Tuesday, April 11, 2006

Civil War in Iraq has already begun. And it is on the Shoulders of Bush, Blair and Company.

Published on Tuesday, April 11, 2006 by the Seattle Post-Intelligencer
Situation in Iraq Could Not be Worse
by Patrick Cockburn

A cruel and bloody civil war has started in Iraq, a country that President Bush and British Prime Minister Tony Blair promised to free from fear and establish democracy. I have been visiting Iraq since 1978, but for the first time, I am becoming convinced that the country will not survive.

Three suicide bombers disguised themselves as women Friday and, with explosives hidden by long black cloaks, killed 79 people and wounded more than 160 when they blew themselves up in a Shiite mosque in the capital. One bomber came through the women's security checkpoint at the Buratha mosque in northern Baghdad and detonated explosives just as worshippers were leaving at the end of Friday prayers.

Two other bombers took advantage of the confusion to blow themselves up a few seconds later, killing the people who were trying to escape.

The savage attack, the worst in months, came almost exactly on the third anniversary of the overthrow of Saddam Hussein by American and British armies on April 9, 2003. The war was portrayed at the time as freeing Iraqis from fear, but Iraqi officials have told The Independent that at least 100 people are being killed in Baghdad every day.

The slaughter of Shiite Muslims in the Buratha mosque probably will lead to revenge attacks against Sunni Arabs whose community harbors the Salafi and Jihadi fanatics, who see the Shiites as heretics. Ever since the bombing of the al-Askari Shrine in Samara on Feb. 22, the Shiite militias have retaliated whenever Shiites are killed.

The bombing of the mosque, a religious complex linked to the Supreme Council for the Islamic Revolution in Iraq, pushes Iraq well down the road to outright civil war between Sunni and Shiite Arabs. Jalal Eddin al-Sagheer, the preacher in the Buratha mosque, declared: "The Shiite are the target and it's a sectarian act. There is nothing to justify this act but black sectarian hatred."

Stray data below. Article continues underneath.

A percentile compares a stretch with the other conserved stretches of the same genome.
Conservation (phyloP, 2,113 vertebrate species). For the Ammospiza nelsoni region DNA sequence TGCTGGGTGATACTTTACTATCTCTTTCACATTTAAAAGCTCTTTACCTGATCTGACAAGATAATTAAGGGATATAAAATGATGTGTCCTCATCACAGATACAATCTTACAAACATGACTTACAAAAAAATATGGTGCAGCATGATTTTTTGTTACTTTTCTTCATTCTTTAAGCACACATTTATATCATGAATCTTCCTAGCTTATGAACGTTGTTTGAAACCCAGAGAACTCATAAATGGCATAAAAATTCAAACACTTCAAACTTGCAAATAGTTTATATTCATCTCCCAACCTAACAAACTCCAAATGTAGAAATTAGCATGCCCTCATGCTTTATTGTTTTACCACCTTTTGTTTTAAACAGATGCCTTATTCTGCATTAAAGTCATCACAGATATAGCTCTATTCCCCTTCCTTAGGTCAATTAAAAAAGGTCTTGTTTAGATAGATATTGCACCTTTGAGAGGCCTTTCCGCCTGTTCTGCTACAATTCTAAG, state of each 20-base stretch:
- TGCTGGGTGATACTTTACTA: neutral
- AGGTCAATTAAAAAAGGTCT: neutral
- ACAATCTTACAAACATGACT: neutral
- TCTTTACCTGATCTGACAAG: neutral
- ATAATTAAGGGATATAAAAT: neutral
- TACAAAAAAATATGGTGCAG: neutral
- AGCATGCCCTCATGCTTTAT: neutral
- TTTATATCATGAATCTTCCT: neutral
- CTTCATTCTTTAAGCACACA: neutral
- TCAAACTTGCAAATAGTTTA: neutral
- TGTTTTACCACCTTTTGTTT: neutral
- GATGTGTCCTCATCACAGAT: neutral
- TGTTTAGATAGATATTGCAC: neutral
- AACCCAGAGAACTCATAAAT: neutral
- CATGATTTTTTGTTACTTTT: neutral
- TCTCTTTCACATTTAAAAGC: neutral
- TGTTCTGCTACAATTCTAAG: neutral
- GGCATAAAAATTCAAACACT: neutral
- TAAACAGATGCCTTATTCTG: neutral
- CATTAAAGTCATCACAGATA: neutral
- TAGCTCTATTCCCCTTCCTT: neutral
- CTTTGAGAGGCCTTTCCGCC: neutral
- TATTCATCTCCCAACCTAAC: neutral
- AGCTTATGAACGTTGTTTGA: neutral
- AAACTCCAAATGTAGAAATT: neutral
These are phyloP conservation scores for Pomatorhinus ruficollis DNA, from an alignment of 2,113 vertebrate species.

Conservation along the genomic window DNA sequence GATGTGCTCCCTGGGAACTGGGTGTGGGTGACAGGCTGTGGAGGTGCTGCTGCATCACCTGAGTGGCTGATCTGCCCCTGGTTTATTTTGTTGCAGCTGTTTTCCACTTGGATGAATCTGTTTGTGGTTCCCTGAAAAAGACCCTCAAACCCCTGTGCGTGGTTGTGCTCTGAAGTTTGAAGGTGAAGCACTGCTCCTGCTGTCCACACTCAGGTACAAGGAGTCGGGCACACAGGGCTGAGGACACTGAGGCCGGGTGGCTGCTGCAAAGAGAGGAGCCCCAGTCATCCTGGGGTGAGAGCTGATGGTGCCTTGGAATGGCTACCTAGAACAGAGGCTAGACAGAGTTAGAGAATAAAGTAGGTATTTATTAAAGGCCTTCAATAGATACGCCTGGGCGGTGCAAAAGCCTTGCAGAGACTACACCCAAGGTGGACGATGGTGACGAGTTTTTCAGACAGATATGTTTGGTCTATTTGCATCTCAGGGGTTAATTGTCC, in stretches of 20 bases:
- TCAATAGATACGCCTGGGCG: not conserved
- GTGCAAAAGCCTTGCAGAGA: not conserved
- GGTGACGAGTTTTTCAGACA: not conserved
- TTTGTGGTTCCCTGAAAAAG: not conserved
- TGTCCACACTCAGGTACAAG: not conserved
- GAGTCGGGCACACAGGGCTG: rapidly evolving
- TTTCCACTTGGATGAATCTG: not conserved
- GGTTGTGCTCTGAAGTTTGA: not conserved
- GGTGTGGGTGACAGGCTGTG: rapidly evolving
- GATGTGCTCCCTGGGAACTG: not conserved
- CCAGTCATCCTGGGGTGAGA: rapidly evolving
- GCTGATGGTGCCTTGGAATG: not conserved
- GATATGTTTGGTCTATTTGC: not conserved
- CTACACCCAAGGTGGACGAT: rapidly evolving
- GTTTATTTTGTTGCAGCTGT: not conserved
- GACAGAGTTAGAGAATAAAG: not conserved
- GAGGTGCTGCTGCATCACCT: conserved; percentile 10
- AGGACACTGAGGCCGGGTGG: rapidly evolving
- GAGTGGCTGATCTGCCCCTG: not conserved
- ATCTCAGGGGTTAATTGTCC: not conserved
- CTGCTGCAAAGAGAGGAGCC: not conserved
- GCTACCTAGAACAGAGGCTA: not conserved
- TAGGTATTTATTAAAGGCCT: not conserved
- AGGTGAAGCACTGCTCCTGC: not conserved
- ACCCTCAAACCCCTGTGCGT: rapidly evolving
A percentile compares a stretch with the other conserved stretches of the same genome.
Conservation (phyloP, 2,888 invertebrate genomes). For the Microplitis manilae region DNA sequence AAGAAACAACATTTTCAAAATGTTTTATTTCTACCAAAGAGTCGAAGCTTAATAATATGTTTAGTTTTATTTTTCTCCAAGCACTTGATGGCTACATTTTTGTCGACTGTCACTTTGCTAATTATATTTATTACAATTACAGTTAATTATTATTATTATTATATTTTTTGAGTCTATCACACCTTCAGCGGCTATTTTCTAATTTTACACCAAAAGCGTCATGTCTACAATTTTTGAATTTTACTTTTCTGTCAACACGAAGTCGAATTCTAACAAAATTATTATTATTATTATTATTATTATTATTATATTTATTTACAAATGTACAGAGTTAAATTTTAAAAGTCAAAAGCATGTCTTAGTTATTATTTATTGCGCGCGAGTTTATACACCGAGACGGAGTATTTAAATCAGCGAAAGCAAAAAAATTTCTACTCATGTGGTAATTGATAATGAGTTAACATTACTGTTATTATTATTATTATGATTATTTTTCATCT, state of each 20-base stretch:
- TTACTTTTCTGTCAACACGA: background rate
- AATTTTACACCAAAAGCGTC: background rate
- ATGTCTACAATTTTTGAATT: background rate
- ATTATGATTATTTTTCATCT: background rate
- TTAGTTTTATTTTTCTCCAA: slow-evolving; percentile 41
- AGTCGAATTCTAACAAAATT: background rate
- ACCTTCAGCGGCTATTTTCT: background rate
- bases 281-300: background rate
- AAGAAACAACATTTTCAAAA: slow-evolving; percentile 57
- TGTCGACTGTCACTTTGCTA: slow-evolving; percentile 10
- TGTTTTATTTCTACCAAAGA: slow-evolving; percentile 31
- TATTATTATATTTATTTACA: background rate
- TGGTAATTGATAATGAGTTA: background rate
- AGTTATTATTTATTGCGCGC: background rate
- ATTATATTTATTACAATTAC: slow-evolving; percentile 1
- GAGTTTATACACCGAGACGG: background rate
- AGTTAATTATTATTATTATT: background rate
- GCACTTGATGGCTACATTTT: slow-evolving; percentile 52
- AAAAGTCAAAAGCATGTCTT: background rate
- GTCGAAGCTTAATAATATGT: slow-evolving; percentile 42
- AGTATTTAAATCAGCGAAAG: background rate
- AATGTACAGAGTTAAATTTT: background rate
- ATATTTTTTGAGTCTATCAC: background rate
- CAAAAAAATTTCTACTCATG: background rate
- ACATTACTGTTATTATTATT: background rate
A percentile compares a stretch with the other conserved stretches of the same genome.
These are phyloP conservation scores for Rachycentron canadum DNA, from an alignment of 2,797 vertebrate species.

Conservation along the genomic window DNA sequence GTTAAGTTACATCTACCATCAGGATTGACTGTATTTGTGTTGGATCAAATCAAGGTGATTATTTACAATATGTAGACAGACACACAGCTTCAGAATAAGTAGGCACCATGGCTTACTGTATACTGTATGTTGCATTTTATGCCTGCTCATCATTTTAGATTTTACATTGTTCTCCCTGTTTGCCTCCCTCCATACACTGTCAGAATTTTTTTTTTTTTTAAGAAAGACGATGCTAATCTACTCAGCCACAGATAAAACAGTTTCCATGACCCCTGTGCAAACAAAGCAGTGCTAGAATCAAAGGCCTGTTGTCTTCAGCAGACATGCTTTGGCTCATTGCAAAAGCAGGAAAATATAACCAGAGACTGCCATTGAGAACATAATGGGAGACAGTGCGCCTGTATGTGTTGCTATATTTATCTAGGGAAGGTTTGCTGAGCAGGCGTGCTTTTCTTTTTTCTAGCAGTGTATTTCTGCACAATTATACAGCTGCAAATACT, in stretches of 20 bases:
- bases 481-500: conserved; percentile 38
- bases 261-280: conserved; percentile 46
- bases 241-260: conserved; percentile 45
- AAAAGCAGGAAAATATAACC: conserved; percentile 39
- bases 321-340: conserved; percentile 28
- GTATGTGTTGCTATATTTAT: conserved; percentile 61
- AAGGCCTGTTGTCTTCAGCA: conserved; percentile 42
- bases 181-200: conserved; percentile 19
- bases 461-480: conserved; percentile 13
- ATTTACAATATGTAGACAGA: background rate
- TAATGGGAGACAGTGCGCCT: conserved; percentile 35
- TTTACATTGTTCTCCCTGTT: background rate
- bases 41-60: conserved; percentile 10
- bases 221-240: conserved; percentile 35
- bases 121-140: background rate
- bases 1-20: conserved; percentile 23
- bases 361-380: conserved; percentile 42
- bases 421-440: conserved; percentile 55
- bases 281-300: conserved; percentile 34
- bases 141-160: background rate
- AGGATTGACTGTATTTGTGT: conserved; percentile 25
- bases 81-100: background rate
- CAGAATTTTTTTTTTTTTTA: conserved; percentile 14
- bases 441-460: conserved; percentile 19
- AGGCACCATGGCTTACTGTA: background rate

Men screamed in anger and fear as they rolled the bodies of the dead onto wooden carts so they could be loaded into ambulances. "This is a cowardly act. Every time I see these bloody scenes it tears apart my heart," said Jawwad Kathim, a fireman.

It was the worst sectarian bombing for four months. The day before a car bomb exploded near the Shiite shrine of Imam Ali in Najaf, killing 13 people.

"My house is opposite to the mosque and when we heard the first blast I ran to make sure that my father, who was praying there, was safe," Naba Mohsin said. "When I entered the mosque a second huge blast occurred and I saw a big blast with flames. I want to know if my father is alive."

I have been covering the war in Iraq ever since it began three years ago and I have never seen the situation so grim. More than a week ago, I was in the northern city of Mosul, protected by 3,000 Kurdish soldiers, but even so it was considered too dangerous to send out patrols in daytime. It is safer at night because of a curfew.

In March alone, the U.S. military said 1,313 people were killed in sectarian attacks. Many bodies, buried in pits or thrown in the rivers, are never found.

The real figure is probably twice as high. All over the country people are on the move as Sunnis and Shiites flee each other's areas.

I was in Lebanon at the start of the civil war in 1975. Baghdad today resembles Beirut then. People are being murdered solely because of their religious identity. A friend called to say he had a problem because his two half brothers had been born in Fallujah, the Sunni Muslim stronghold, and this was on their identity cards. If they were picked up by Shiite militiamen, a glance at their place of birth alone could get them killed.

Fleeing one danger in Baghdad, it is easy to become victim of another.

The friend had taken his mother and two sisters to the passport office in Baghdad so they could leave the country. While they were there, a bomb went off, killing 25 policemen outside and breaking his sister's leg.

Now the family cannot leave because his sister is in the hospital and his mother is too frightened to return to get a new passport.

Bush and Blair have for the past three years continually understated the gravity of what is taking place. It has been frustrating as a journalist to hear them claim that much of Iraq is peaceful when we could not prove them wrong without being killed or kidnapped. The capture of Saddam in 2003, the handover of sovereignty in 2004, the elections and new constitution in 2005 have all been oversold to the outside world as signs of progress.